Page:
An interesting question. Should you count the results between Lasker and Chigorin at Brighton in 1903 where they tested out the validity of the Rice Gambit. Then there are the theme tournaments where a certain opening has to be played in every game. IIRC there was a tournament not so long ago dedicated to Lev Polugaevsky where the Sicilian Defence was compulsory. Should the results of these games be dismissed?

Premium Chessgames Member
  sleepyirv: Maybe not. Those not all of these cases are equal.
The Sicilian Defense allows, obviously, a lot of variations compared to Rice Gambit or a very specific line in the Max Lange Attack.

In this case, Marshall was very comfortable with the opening, while Capablanca was "forced" down a certain unknown line.

Premium Chessgames Member
  Benzol: It's also fascinating that Capablanca was forced down another unknown line in their famous encounter in 1918. See

Capablanca vs Marshall, 1918

Capa deserves respect for going into a line that he knew must have been analysed by his opponent beforehand but judging that he would still be able to withstand the onslaught. That took guts.

Oct-27-10  mirai ishizuka fan: Is it true that ONLY Alekhine has ever beaten Capablanca more than 5 times in a same match ?? (In the world championship match in 1927)
Premium Chessgames Member
  plang: Already after 5 Bg2 a new position had been reached which shows how rarely this system was used at the time. It would have been more consistent for Marshall to play 9..e5 keeping the position closed; instead his 9..dxe? opened up the position for the White bishops. 12..Qa5?! seems like a poor idea; 12..Qe7 was played in a more recent game and seems more logical. After 15 Ne4! Black is already lost.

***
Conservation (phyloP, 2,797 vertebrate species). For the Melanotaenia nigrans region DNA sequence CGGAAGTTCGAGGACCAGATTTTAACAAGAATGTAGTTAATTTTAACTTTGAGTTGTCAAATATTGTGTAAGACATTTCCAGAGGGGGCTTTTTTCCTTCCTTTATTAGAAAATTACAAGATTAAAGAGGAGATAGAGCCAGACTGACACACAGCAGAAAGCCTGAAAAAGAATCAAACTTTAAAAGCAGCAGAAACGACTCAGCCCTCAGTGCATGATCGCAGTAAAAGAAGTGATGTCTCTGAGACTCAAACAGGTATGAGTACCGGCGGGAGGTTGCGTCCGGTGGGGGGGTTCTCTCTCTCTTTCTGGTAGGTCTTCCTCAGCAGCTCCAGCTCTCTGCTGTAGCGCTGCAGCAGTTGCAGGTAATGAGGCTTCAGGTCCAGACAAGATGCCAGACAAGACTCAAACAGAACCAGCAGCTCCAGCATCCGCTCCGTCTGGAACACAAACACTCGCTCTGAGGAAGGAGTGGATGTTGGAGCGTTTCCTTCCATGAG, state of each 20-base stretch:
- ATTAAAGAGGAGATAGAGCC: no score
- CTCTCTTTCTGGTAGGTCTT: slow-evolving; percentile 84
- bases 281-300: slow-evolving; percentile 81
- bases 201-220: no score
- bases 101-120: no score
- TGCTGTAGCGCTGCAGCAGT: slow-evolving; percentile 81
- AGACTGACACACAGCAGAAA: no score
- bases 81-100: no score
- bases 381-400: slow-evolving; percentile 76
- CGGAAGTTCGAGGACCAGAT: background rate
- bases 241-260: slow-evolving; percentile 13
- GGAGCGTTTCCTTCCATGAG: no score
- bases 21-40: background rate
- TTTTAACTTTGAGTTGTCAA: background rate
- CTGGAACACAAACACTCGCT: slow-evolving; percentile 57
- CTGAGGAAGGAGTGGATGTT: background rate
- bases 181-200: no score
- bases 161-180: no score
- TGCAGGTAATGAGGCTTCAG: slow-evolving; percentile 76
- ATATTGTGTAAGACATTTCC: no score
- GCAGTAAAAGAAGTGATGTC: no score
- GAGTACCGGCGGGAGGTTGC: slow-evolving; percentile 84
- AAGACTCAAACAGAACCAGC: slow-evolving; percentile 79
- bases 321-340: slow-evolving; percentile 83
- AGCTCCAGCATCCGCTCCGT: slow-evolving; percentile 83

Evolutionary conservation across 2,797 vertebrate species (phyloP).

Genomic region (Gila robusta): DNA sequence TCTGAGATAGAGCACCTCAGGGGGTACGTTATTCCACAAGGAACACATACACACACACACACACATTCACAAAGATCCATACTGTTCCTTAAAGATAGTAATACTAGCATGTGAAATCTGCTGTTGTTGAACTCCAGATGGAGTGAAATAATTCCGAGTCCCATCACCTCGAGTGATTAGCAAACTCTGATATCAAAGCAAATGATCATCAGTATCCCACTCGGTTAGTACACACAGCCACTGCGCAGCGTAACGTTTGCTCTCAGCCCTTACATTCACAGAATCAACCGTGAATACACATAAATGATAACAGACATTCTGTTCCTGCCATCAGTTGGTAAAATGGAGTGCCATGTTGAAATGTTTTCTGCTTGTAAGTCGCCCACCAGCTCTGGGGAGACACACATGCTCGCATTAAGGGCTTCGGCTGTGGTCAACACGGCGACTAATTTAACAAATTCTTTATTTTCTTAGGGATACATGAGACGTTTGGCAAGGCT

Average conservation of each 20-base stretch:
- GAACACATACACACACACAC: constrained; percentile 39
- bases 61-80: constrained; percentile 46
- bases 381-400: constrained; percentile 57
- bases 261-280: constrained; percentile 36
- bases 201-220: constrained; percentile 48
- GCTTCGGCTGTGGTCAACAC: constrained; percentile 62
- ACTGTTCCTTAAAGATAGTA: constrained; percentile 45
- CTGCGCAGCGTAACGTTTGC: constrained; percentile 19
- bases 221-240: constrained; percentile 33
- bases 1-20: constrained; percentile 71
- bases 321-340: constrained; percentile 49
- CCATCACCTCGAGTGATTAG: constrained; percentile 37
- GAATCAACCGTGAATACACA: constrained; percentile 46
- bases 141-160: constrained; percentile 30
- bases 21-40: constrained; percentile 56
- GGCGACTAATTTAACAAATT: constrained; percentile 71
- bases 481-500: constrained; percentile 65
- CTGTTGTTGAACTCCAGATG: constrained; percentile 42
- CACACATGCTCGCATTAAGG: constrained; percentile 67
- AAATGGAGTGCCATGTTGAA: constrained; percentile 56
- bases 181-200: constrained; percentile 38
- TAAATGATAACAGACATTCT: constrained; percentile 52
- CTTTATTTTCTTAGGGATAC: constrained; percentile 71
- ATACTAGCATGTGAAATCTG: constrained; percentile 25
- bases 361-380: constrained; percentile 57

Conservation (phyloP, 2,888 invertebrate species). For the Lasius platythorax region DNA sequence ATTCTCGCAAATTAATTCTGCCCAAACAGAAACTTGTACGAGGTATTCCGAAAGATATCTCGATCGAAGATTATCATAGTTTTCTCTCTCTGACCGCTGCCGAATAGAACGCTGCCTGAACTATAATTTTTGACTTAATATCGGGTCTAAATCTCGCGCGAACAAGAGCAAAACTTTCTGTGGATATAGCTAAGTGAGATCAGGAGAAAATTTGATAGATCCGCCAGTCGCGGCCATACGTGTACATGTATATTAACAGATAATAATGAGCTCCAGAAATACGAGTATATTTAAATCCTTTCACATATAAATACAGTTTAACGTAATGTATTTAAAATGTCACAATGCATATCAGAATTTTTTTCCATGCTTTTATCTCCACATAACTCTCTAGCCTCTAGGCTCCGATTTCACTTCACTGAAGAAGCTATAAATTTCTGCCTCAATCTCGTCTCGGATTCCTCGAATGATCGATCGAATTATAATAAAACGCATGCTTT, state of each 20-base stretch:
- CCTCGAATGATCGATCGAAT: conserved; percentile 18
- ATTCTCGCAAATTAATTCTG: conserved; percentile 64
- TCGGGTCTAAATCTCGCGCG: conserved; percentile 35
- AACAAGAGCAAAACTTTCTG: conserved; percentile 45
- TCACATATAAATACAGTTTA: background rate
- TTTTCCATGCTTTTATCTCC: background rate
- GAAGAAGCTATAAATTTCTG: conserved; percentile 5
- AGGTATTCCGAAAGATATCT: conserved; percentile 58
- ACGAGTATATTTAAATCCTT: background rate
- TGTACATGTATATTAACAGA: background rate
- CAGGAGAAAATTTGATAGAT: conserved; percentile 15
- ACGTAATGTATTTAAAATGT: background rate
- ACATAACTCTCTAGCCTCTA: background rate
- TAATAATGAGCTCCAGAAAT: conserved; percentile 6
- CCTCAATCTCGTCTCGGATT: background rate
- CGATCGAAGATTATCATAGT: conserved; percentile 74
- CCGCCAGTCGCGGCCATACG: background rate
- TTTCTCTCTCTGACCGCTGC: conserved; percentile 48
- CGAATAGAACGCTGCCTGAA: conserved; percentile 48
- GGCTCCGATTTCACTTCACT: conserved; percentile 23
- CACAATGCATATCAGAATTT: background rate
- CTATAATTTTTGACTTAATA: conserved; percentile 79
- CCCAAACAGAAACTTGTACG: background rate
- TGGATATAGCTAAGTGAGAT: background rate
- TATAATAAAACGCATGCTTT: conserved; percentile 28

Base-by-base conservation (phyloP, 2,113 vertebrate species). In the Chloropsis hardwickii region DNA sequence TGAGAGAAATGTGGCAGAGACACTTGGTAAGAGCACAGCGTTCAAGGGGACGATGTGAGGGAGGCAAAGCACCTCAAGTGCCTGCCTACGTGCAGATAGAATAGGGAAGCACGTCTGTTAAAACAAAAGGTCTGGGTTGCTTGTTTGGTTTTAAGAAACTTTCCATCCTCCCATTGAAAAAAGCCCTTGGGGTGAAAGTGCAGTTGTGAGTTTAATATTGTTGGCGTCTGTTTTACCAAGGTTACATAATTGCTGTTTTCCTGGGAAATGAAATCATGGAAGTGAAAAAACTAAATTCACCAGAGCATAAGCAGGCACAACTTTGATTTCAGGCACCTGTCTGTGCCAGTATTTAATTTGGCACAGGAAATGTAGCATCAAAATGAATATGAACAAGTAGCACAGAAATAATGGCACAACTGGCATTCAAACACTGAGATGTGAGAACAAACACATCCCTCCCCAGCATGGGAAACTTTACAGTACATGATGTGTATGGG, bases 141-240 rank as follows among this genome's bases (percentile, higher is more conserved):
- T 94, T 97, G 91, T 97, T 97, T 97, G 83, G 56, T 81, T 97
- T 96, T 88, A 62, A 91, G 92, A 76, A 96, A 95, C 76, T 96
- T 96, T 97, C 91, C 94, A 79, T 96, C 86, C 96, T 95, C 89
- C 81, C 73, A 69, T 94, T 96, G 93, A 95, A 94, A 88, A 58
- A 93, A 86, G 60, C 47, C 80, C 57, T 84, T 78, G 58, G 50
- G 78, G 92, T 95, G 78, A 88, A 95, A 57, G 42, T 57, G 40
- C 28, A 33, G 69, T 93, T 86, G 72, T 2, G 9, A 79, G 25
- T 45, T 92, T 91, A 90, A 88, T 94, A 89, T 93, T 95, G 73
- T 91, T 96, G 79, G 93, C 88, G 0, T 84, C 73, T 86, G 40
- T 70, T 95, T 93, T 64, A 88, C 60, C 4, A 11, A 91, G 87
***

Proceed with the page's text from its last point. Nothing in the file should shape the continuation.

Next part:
Aug-01-19  OldGeez76: Anybody but me notice that Ra1 traps the Black Queen?
Mar-07-20  Helios727: So why is this called the Agincourt Defense to the English Opening?
Premium Chessgames Member
  beatgiant: <Helios727>
Maybe because the Battle of Agincourt was a famous English vs. French confrontation, and in this opening we have an English Opening (c4) vs. French Defense (e6).
Mar-07-20  Sally Simpson: ***

Correct beatgiant.

The archers took out the Knights.


Apr-24-20  Chesgambit: Ng4? bad manuever
May-07-20  Helios727: Okay, but the French got creamed at Agincourt. Was someone suggesting that Black is asking to get creamed in this variation?
Premium Chessgames Member
  beatgiant: <Helios727>
Leningrad and the Dutch lands are known for flooding; does it mean Black expects his position to get flooded when playing the Leningrad Dutch? A kibitzer rightly pointed out that our language isn't always logically precise: "we drive in a parkway and park in a driveway."